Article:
UK exports of goods and services in the 12 months to April 2019 increased by 4.0% to £645.8 billion. Last week’s state visit reinforced the shared values between the UK and US, but also reminded us of the truly unique economic relationship which helps our businesses to prosper. Today’s record-breaking figures putting total UK exports at over £645 billion demonstrates the resilience of our economy, despite the increasingly uncertain global economic environment. I encourage exporters right across the country to use today’s statistics as evidence that despite global headwinds, the most prosperous countries in the world are demanding British goods at unprecedented levels. The Department for International Trade is a dedicated international economic department, helping British business succeed abroad, as never before. Goods exports to the USA increased by 11.9% to £57.6 billion, helping to drive up British exports. Demand from the US was the strongest driver of UK export growth in the 12 months to April 2019, new Office of National Statistics (ONS) figures showed today (10 June) as UK exports reached a record high of £645.8 billion.In yet another sign of the special relationship following the US State Visit last week, goods exports to the USA were worth £57.6 billion, over £20 billion more than Germany, our second largest single export market for goods.Overall, British goods exports to the world over the past year increased by £16 billion. The US was by far the largest contributor of any single country to this increase, with British exports to our closest trading partner increasing by £6.1 billion and, therefore, accounting for over a third of the total increase in value of British goods exports (38.4%).In terms of both goods and services, in 2018, the USA was by far the UKs biggest export market. The UK was the USA’s largest European export market.The unique economic relationship between the USA and UK is not just evident in our trading relationship, but also by the levels of investment in each other’s economies. Both nations are the largest investors in each other’s economies with mutual investment totalling around £609 billion. Furthermore, everyday 1 million Americans work for British companies in America, whilst 1 million Britons do the same for American companies in the UK.Secretary of State for International Trade, Dr Liam Fox, said: Goods exports increased by 4.7% to £356.6 billion. Total trade between the UK and USA in 2018 worth £190.5 billion.
Charles Brenton Fisk’s daughter once said that her father was “dedicated to his work the way that some people are dedicated to a true love.” The Memorial Church’s new organ is a product of that devotion.In 1943, the U.S. government tapped Fisk, then an 18-year-old Harvard student, to work for physicist Robert Oppenheimer in the bomb-trigger division of the Manhattan Project. Later, Fisk studied nuclear physics at Stanford University, but soon the onetime chorister at Christ Church in Cambridge traded his lab talents for his workshop skills to craft some of the most complex musical instruments.Eventually another Harvard man, the spiritual heart of the University for more than 40 years, noticed Fisk’s artistry. An accomplished organist himself, the Rev. Peter J. Gomes became the driving force behind a donor-funded, $6 million effort to provide his church with the type of sound it deserved.Senior reed voicer Michael Kraft tunes the row of pipes called the Trumpette.The dream of Gomes, who died a year ago, will be realized this Sunday when the new Fisk organ, Opus 139, is officially unveiled. The inauguration begins a series of events showcasing the 16-ton instrument.A 2005 committee led by Gomes agreed that two organs instead of one were needed to fill the church’s space adequately, one for the intimate Appleton Chapel, the other for the main body of the church. For the larger instrument, they turned to C.B. Fisk Inc., the mechanical-tracker organ company founded by Fisk, whose Opus 46 had been in the chapel since 1967.“Fisk epitomizes the classical principles of organ building,” said Christian Lane, associate University organist and choirmaster. “Through a well-constructed, mechanical-action touch … you are really just controlling the wind in this amazing and voluptuous way.”In 2010, the Opus 46 was dismantled for shipping to its new home, a Presbyterian church in Austin, Texas. A 1929 Skinner Organ Co. organ took its place in the chapel.Meanwhile, the new Fisk organ slated for the church’s rear gallery was nearing completion in a town more famous for its fishing fleet than for complicated musical machines. Only a small mahogany sign with the words “C.B. Fisk” identifies the workshop in an industrial park in Gloucester, Mass. Inside, dedicated artisans draft and draw, solder and saw. Small models of every organ the company has made are perched high on ledges scattered around the space. The models are a vital step in the creative process that begins with hand-drawn sketches and ends with sophisticated, three-dimensional computer designs.There’s a collegial ethos at the workshop, a Fisk hallmark. When there is a technical problem, the workers gather to discuss a solution. A reporter’s inquiry about business titles earns chuckles and the response: “We don’t pay too much attention to that kind of thing.”The employees are a mix of the mechanical and the musical, the methodical and the meticulous. A crafter of organ reed pipes is, fittingly, a clarinetist. Another worker made his own cello. There are drummers and guitarists, former boatbuilders, cabinetmakers, engineers, and freelance photographers. Above all, they are craftspeople who love working with their hands.Fisk, the story goes, liked to call his colleagues “blue-scholar workers.”“He was the most brilliant man I ever met,” said Greg Bover, the company’s vice president for operations, who is also project manager for the Memorial Church installation.The mouth area of gold-leafed pipe on the organ’s façade.At Harvard one recent afternoon, Michael Kraft, the company’s head reed voicer, was regulating the tone on some of the organ’s 3,049 pipes, the smallest of which stands only half an inch, and the largest 32 feet. The painstaking task takes months, for good reason. Tuning the organ only affects the pitch, explained Kraft, while the voicing process gives the instrument its distinct sound.“It’s giving each pipe its voice … we are talking about color, timbre, speech, all of the different qualities of the sound. That voicing process is only done once.”Kraft, who has a master’s degree in organ performance from the New England Conservatory, then tested his work by playing a little Johann Sebastian Bach. The sound was magnificent.Harvard’s Gund University Organist and Choirmaster Edward Jones reflected on Gomes’ musical legacy. Thanks to the insistence of the longtime Pusey Minister and Plummer Professor of Christian Morals, the organ’s pipes are sheathed in a brilliant 22-carat gold.“It’s a wonderful instrument. It’s musically eclectic and can do a large range of things,” said Jones. “The construction and architecture of the organ is so beautiful and has been so well thought out that it looks to my mind like it should have been here all along. I hope Peter is looking down with a big smile on his face.”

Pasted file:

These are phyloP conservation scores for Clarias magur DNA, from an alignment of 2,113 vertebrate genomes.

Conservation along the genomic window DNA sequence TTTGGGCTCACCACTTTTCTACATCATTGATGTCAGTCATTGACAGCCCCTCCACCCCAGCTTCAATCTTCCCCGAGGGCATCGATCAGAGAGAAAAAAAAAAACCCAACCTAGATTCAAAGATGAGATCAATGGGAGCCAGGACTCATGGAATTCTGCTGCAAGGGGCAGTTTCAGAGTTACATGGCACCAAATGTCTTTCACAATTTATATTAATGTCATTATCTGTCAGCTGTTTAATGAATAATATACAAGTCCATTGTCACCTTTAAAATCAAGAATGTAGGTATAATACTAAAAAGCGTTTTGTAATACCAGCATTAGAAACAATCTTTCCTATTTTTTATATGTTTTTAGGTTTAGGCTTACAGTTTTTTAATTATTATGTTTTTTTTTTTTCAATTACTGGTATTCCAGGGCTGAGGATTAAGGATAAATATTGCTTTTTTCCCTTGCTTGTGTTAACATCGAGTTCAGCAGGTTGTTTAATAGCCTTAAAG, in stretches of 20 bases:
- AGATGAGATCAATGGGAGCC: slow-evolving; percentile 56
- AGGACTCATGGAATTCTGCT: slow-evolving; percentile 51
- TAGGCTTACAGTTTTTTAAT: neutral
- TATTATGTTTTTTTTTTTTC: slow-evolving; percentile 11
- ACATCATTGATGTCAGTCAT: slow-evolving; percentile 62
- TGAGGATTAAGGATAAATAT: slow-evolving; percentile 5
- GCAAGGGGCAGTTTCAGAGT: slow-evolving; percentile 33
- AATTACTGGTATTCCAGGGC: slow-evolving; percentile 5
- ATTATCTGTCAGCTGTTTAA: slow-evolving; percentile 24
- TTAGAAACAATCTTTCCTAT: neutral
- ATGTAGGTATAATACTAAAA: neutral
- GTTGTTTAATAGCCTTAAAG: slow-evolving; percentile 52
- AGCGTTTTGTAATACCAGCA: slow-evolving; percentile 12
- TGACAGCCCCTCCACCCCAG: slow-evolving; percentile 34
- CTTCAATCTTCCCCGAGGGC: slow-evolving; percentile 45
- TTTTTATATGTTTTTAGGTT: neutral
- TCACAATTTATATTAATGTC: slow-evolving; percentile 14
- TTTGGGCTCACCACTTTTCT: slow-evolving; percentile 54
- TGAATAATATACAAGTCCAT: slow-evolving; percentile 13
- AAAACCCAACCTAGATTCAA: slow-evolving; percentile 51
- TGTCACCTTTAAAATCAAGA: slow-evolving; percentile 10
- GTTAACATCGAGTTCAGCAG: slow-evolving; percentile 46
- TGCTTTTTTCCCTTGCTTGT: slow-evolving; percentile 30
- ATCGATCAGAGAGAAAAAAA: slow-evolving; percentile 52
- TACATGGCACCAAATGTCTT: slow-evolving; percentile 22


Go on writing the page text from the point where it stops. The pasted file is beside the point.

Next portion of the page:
CUNA continue reading » CUNA announced Friday the formation of the Credit Union System COVID-19 Restart and Recovery Task Force. The task force brings together representatives from the three-tiered system of credit unions, Leagues and CUNA, along with system providers and affiliated organizations, to discuss strategies, resources and best practices for credit unions as state and local governments begin to lift stay home orders and ease safety restrictions on business operations established in response to the COVID-19 pandemic.“The credit union system COVID-19 Restart and Recovery Task Force is intended to act as an indispensable resource and partner to the credit union movement as stakeholders balance member needs and staff well-being moving forward,” said CUNA Chief Engagement Officer Greg Michlig. “As a leader in the credit union movement, CUNA’s goal is to bring togeher these leaders for dialogue that will equip the movement with the knowledge and tools needed to safely navigate this new and evolving environment.”The task force will focus on operational matters, provide guidance and strategies for credit unions as they restart paused business lines and recover from the negative impacts of the COVID-19 pandemic. ShareShareSharePrintMailGooglePinterestDiggRedditStumbleuponDeliciousBufferTumblr